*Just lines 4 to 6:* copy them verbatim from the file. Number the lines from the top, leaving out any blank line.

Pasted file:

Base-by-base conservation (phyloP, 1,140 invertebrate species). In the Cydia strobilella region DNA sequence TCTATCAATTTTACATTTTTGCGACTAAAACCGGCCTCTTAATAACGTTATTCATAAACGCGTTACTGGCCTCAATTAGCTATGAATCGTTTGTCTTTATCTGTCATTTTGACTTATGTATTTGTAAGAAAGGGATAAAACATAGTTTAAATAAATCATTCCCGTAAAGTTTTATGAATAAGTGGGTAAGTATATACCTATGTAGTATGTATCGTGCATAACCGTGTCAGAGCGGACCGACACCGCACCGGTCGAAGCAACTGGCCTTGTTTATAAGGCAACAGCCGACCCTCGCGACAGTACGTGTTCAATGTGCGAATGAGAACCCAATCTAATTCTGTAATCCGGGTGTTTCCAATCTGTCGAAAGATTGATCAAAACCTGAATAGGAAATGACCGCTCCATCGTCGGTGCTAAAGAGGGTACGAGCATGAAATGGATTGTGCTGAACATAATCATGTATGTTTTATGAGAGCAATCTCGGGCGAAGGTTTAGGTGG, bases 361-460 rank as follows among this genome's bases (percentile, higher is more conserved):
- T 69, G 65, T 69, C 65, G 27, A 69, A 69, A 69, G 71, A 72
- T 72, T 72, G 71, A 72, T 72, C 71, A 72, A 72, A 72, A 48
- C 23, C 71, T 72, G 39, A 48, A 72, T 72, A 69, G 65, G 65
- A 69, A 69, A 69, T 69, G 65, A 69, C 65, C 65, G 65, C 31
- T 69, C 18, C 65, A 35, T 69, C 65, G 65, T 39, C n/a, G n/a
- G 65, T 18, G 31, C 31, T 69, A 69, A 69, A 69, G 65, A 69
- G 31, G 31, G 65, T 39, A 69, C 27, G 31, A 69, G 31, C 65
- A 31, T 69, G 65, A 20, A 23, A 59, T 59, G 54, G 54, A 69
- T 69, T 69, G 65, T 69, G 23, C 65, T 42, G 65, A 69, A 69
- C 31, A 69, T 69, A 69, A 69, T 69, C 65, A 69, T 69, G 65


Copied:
- C 23, C 71, T 72, G 39, A 48, A 72, T 72, A 69, G 65, G 65
- A 69, A 69, A 69, T 69, G 65, A 69, C 65, C 65, G 65, C 31
- T 69, C 18, C 65, A 35, T 69, C 65, G 65, T 39, C n/a, G n/a